The truth is that Rabbinical Judaism cannot uphold the Law of Moses. Jesus said, “Your accuser is Moses, on whom your hopes are set” (John 5:45). The Jewish-Christian writer Alfred Edersheim makes the following observation: “While Christianity was from the first universal in its character and design, the religious institutions and the worship of the Pentateuch, and even the prospects opened by the prophets were, so far as they concerned Israel, strictly of Palestine and for Palestine. They are wholly incompatible with the permanent loss of the land. An extra-Palestinian Judaism, without priesthood, altar, temple, sacrifices, tithes, first-fruits, Sabbatical and Jubilee years, must first set aside the Pentateuch, unless, as in Christianity, all these be regarded as blossoms designed to ripen into fruit, as types pointing to, and fulfilled in higher realities.” 1

Rabbinical Judaism disobeys the very essence of the Law by rejecting Jesus the Messiah and his atoning sacrifice to which the Law testified. Contrary to the notion that Christianity glibly brushes aside the Law of Moses by claiming to be under grace through faith in Christ, we uphold the Law of Moses. The teaching of the New Covenant adequately explains why the covenant made at Mount Sinai has indeed become obsolete rather than superfluous:

Whoever keeps the whole law and yet stumbles at just one point is guilty of breaking all of it (James 2:10).

Therefore no one will be declared righteous in his sight by observing the law; rather, through the law we become conscious of sin (Romans 3:20 cf. Gal. 2:16).

God has bound all men over to disobedience (in relation to the Law of Moses) so that he may have mercy on them all [through the once for all atoning sacrifice of the Messiah] (Rom.11:32; Heb. 10:10).

Without the shedding of blood there is no forgiveness of sins (Hebrews 9:22; Leviticus 17:11).

The sacrifices were a central and vital part of the true faith of Israel under the Sinai covenant in that they pointed ahead to the ultimate atoning sacrifice of Jesus the Messiah.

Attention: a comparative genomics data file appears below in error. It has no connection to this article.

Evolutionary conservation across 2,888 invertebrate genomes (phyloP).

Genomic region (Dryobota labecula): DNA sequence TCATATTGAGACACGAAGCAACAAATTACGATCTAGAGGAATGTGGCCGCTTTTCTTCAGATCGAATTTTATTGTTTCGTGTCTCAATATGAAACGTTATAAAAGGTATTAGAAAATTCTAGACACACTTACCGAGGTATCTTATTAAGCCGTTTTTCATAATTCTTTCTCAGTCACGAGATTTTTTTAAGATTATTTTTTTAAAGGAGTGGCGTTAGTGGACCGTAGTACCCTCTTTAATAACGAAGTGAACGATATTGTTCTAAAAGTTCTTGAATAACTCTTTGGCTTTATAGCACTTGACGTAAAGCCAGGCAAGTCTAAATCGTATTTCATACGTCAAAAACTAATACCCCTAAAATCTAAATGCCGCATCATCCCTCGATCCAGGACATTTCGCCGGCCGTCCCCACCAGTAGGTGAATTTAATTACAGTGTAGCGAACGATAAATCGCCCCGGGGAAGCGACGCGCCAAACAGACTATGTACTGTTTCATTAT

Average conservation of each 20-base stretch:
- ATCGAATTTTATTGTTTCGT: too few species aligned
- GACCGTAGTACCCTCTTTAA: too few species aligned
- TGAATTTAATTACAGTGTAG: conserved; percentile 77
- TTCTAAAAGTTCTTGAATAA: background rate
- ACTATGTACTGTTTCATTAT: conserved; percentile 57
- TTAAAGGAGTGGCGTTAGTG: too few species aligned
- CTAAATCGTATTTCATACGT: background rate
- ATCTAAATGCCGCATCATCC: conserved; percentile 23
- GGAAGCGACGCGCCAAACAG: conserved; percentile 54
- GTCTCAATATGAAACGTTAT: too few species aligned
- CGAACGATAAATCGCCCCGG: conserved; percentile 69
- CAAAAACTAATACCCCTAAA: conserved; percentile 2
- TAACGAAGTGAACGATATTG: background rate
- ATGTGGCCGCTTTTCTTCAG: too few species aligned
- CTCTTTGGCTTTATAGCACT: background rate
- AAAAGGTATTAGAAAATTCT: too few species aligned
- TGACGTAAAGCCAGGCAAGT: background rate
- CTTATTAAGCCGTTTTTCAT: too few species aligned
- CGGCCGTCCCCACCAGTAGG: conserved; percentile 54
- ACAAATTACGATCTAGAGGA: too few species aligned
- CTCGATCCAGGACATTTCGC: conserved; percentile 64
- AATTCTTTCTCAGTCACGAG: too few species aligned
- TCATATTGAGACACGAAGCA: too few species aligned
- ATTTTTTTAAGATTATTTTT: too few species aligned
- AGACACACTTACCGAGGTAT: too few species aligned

Israel’s unfaithfulness and inability to keep the Law of Moses was the very reason why the Lord promised to make a new covenant (Jeremiah 31:31). Under the Law they all stood condemned. The angel Gabriel revealed to Daniel the precise time when the Messiah would come, that he would put an end to sin and make atonement for iniquity, that he would be killed (cut off), and that he would also put an end to sacrifice and offering through the making of the new covenant (Daniel 9:24;27). This explains why the covenant made at Sinai has indeed become obsolete. Those who enter into the new covenant die as it were to the old.

Once the New Covenant had been made and sacrifices ended by the providence of God it became impossible to live in obedience to the Law. True obedience and repentance can only be found through faith in the atoning sacrifice of Jesus our Messiah.

My dear children, I write this to you so that you will not sin. But if anybody does sin, we have one who speaks to the Father in our defense–Jesus Christ, the Righteous One. He is the atoning sacrifice for our sins, and not only for ours but also for the sins of the whole world (1 John 2:1-2).

Whoever does not love does not know God, because God is love. This is how God showed his love among us: He sent his one and only Son into the world that we might live through him. This is love: not that we loved God, but that he loved us and sent his Son as an atoning sacrifice for our sins (1 John 4:8-10).


1. Edersheim – “Sketches of Jewish Social life in the days of Christ” p. 4.